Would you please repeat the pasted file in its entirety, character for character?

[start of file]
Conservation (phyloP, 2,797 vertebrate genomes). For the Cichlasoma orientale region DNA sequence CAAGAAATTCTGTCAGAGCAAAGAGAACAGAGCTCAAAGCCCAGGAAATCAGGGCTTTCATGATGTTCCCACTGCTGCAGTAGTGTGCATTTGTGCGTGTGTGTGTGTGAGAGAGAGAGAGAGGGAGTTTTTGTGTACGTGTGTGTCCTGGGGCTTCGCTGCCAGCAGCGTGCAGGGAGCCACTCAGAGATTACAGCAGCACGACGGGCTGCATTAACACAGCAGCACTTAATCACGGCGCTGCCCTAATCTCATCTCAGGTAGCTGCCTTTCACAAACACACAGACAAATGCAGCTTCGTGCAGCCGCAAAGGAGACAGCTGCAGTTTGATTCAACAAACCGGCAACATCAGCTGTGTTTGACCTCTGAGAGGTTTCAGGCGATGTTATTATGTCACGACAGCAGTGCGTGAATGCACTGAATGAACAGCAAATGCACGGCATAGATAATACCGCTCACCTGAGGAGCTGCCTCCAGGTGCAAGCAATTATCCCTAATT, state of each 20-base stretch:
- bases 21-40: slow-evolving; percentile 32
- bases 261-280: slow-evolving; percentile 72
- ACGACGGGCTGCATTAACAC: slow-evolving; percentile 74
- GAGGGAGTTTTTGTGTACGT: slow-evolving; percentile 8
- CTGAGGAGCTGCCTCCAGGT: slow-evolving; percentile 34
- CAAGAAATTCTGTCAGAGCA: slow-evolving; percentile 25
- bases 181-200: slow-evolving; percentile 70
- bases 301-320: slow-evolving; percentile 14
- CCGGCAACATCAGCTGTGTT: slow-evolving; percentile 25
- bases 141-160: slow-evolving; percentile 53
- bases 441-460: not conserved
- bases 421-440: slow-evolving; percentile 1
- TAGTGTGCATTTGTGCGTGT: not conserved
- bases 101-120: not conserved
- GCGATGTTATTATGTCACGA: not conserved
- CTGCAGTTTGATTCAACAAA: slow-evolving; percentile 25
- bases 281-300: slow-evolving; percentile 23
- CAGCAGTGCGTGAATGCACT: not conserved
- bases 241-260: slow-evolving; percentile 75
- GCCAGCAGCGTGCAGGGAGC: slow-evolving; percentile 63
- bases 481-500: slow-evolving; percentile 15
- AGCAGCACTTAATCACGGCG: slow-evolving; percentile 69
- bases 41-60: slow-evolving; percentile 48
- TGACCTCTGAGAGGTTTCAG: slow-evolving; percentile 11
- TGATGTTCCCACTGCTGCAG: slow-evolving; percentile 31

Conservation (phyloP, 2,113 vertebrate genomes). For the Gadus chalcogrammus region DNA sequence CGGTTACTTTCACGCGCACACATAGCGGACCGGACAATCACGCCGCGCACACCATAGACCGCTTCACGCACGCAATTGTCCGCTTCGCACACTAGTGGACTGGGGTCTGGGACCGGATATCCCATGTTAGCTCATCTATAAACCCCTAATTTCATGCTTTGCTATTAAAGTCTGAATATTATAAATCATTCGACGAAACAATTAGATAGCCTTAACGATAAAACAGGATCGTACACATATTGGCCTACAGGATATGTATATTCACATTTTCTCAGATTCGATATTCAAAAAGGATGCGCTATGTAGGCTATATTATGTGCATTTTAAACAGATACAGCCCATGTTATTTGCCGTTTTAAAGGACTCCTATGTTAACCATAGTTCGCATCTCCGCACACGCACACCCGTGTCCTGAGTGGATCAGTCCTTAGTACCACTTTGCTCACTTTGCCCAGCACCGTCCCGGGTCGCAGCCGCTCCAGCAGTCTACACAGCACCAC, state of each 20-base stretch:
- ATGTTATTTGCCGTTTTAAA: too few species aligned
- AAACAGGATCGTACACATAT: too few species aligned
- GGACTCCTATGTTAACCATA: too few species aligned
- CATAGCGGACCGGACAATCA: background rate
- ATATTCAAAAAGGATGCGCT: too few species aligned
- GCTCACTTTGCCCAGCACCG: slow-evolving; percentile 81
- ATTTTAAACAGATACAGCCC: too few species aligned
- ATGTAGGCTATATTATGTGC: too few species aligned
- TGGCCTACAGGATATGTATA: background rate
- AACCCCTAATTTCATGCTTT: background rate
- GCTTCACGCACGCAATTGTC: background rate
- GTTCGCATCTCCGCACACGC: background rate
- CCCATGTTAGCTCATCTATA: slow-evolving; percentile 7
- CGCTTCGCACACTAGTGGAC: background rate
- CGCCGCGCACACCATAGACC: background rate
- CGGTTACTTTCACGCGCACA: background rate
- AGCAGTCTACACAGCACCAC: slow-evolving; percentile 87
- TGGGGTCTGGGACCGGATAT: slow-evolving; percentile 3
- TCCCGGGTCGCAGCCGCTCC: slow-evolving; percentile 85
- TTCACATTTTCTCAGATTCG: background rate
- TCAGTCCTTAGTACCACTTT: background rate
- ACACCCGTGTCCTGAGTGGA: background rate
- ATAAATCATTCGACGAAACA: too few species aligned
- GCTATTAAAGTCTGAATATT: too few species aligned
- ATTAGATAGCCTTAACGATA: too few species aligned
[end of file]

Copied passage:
Conservation (phyloP, 2,797 vertebrate genomes). For the Cichlasoma orientale region DNA sequence CAAGAAATTCTGTCAGAGCAAAGAGAACAGAGCTCAAAGCCCAGGAAATCAGGGCTTTCATGATGTTCCCACTGCTGCAGTAGTGTGCATTTGTGCGTGTGTGTGTGTGAGAGAGAGAGAGAGGGAGTTTTTGTGTACGTGTGTGTCCTGGGGCTTCGCTGCCAGCAGCGTGCAGGGAGCCACTCAGAGATTACAGCAGCACGACGGGCTGCATTAACACAGCAGCACTTAATCACGGCGCTGCCCTAATCTCATCTCAGGTAGCTGCCTTTCACAAACACACAGACAAATGCAGCTTCGTGCAGCCGCAAAGGAGACAGCTGCAGTTTGATTCAACAAACCGGCAACATCAGCTGTGTTTGACCTCTGAGAGGTTTCAGGCGATGTTATTATGTCACGACAGCAGTGCGTGAATGCACTGAATGAACAGCAAATGCACGGCATAGATAATACCGCTCACCTGAGGAGCTGCCTCCAGGTGCAAGCAATTATCCCTAATT, state of each 20-base stretch:
- bases 21-40: slow-evolving; percentile 32
- bases 261-280: slow-evolving; percentile 72
- ACGACGGGCTGCATTAACAC: slow-evolving; percentile 74
- GAGGGAGTTTTTGTGTACGT: slow-evolving; percentile 8
- CTGAGGAGCTGCCTCCAGGT: slow-evolving; percentile 34
- CAAGAAATTCTGTCAGAGCA: slow-evolving; percentile 25
- bases 181-200: slow-evolving; percentile 70
- bases 301-320: slow-evolving; percentile 14
- CCGGCAACATCAGCTGTGTT: slow-evolving; percentile 25
- bases 141-160: slow-evolving; percentile 53
- bases 441-460: not conserved
- bases 421-440: slow-evolving; percentile 1
- TAGTGTGCATTTGTGCGTGT: not conserved
- bases 101-120: not conserved
- GCGATGTTATTATGTCACGA: not conserved
- CTGCAGTTTGATTCAACAAA: slow-evolving; percentile 25
- bases 281-300: slow-evolving; percentile 23
- CAGCAGTGCGTGAATGCACT: not conserved
- bases 241-260: slow-evolving; percentile 75
- GCCAGCAGCGTGCAGGGAGC: slow-evolving; percentile 63
- bases 481-500: slow-evolving; percentile 15
- AGCAGCACTTAATCACGGCG: slow-evolving; percentile 69
- bases 41-60: slow-evolving; percentile 48
- TGACCTCTGAGAGGTTTCAG: slow-evolving; percentile 11
- TGATGTTCCCACTGCTGCAG: slow-evolving; percentile 31

Conservation (phyloP, 2,113 vertebrate genomes). For the Gadus chalcogrammus region DNA sequence CGGTTACTTTCACGCGCACACATAGCGGACCGGACAATCACGCCGCGCACACCATAGACCGCTTCACGCACGCAATTGTCCGCTTCGCACACTAGTGGACTGGGGTCTGGGACCGGATATCCCATGTTAGCTCATCTATAAACCCCTAATTTCATGCTTTGCTATTAAAGTCTGAATATTATAAATCATTCGACGAAACAATTAGATAGCCTTAACGATAAAACAGGATCGTACACATATTGGCCTACAGGATATGTATATTCACATTTTCTCAGATTCGATATTCAAAAAGGATGCGCTATGTAGGCTATATTATGTGCATTTTAAACAGATACAGCCCATGTTATTTGCCGTTTTAAAGGACTCCTATGTTAACCATAGTTCGCATCTCCGCACACGCACACCCGTGTCCTGAGTGGATCAGTCCTTAGTACCACTTTGCTCACTTTGCCCAGCACCGTCCCGGGTCGCAGCCGCTCCAGCAGTCTACACAGCACCAC, state of each 20-base stretch:
- ATGTTATTTGCCGTTTTAAA: too few species aligned
- AAACAGGATCGTACACATAT: too few species aligned
- GGACTCCTATGTTAACCATA: too few species aligned
- CATAGCGGACCGGACAATCA: background rate
- ATATTCAAAAAGGATGCGCT: too few species aligned
- GCTCACTTTGCCCAGCACCG: slow-evolving; percentile 81
- ATTTTAAACAGATACAGCCC: too few species aligned
- ATGTAGGCTATATTATGTGC: too few species aligned
- TGGCCTACAGGATATGTATA: background rate
- AACCCCTAATTTCATGCTTT: background rate
- GCTTCACGCACGCAATTGTC: background rate
- GTTCGCATCTCCGCACACGC: background rate
- CCCATGTTAGCTCATCTATA: slow-evolving; percentile 7
- CGCTTCGCACACTAGTGGAC: background rate
- CGCCGCGCACACCATAGACC: background rate
- CGGTTACTTTCACGCGCACA: background rate
- AGCAGTCTACACAGCACCAC: slow-evolving; percentile 87
- TGGGGTCTGGGACCGGATAT: slow-evolving; percentile 3
- TCCCGGGTCGCAGCCGCTCC: slow-evolving; percentile 85
- TTCACATTTTCTCAGATTCG: background rate
- TCAGTCCTTAGTACCACTTT: background rate
- ACACCCGTGTCCTGAGTGGA: background rate
- ATAAATCATTCGACGAAACA: too few species aligned
- GCTATTAAAGTCTGAATATT: too few species aligned
- ATTAGATAGCCTTAACGATA: too few species aligned